No one can handle everything all the time. Whether it's assistance with a specific task or emotional support, there's no shame in asking for help when you need it.
Recognize When You Need Help
The first step to solving any problem is to recognize that it exists. Many people avoid asking for help because they fear it will make them look weak or incompetent or because they don't want to risk feeling indebted to the person who lends them a hand. However, everyone needs help at some point.
There are several signs that you should reach out for some much-needed assistance:
- You are stuck in a rut or simply unclear on how to proceed.
- You don't have all the knowledge or skills needed to complete the task successfully.
- Your deadline is approaching more quickly than you expected.
- Your emotions are intense enough that you are losing focus or becoming irritable.
Change the Way You Manage Your Time
A busy calendar is not always a bad thing. The occasional harrowing week or season can even make you more thankful for the downtime you get to enjoy after it's over. There's a difference between having a busy week every once in a while and being constantly overwhelmed by a never-ending to-do list with no breaks, though.
If you notice that every day and evening for the foreseeable future has something planned, you may need to adjust your time management strategies. Just because there is a space for something on the calendar does not automatically mean that you will have the mental or emotional bandwidth to do it, especially if it happens at the end of a long, busy day. Having a couple of free nights a week gives you a chance to recharge or the opportunity to enjoy something fun and spontaneous with friends. Reexamine your priorities so that you are only scheduling things you really want or need to do.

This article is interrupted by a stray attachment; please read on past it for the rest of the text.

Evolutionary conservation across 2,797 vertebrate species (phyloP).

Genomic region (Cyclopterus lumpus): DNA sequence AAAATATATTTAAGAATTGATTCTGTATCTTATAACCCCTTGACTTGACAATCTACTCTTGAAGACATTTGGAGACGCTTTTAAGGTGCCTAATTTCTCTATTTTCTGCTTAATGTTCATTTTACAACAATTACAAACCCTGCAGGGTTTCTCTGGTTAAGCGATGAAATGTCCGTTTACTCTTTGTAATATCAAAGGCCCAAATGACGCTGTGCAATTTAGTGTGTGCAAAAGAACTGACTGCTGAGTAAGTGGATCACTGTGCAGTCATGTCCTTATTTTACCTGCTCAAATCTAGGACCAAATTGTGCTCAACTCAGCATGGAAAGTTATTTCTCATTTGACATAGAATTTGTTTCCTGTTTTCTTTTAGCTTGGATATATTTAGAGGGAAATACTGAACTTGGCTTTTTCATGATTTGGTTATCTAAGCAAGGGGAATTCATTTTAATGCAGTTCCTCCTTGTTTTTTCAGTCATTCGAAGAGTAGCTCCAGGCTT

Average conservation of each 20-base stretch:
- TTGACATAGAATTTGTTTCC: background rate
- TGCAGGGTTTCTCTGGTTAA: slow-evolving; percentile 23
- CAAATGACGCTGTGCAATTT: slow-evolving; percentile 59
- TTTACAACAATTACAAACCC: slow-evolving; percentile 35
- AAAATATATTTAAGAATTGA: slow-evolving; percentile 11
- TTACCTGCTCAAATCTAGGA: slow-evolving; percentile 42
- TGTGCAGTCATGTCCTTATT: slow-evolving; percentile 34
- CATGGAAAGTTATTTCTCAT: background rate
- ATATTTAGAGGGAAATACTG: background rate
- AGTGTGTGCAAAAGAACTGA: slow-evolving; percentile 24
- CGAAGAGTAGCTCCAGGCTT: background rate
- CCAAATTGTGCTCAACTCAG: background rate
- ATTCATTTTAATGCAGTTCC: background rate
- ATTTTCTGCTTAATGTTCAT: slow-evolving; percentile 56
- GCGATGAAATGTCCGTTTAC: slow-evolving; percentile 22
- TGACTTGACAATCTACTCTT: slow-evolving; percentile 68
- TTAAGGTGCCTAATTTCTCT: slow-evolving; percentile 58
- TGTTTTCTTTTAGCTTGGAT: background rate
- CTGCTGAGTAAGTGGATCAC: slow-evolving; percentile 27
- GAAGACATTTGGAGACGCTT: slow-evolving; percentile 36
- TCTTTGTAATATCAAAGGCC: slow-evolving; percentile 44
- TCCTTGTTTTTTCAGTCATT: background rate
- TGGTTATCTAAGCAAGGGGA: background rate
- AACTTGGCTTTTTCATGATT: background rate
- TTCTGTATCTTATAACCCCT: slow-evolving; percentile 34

Be Honest With Yourself and Others
Asking for help requires a certain measure of humility. It may be tempting to protect your ego by skirting around the truth, but in the long run, it's better to just be open about why and what you need help with. You don't have to tell someone your life story or make excuses; just be clear and direct about what you need and what you are asking of them.
Focusing on honesty also prevents you from asking the wrong way. When you're feeling desperate, it may be tempting to use guilt or other types of social pressure to manipulate people into helping you out. Remember, however, that most people want to be helpful if they can. Using a negative request style not only robs them of the joy of helping enthusiastically by turning it into an obligation, but it also can damage the positive rapport you've already built with them.
Fight the Urge To Control the Process
Sometimes, people don't ask for help because they are afraid they will lose control of the situation and thus the outcome. To be fair, this is a realistic risk assessment. Other people have their own ways of doing things, and it's reasonable to expect that if they volunteer their help, at least some of the work they do will be on their own terms.
If they are gracious enough to help you, though, the appropriate response is gratitude, not micromanagement. As long as they are aware of the final goal you are trying to achieve, it ultimately doesn't really matter how they get there. Adjusting your own fears and expectations can help you be more open to accepting the help you need with grace.
Learning to recognize and ask for help when you need it is a skill it sometimes takes a lifetime to build. The more you do it, though, the better you'll get at it.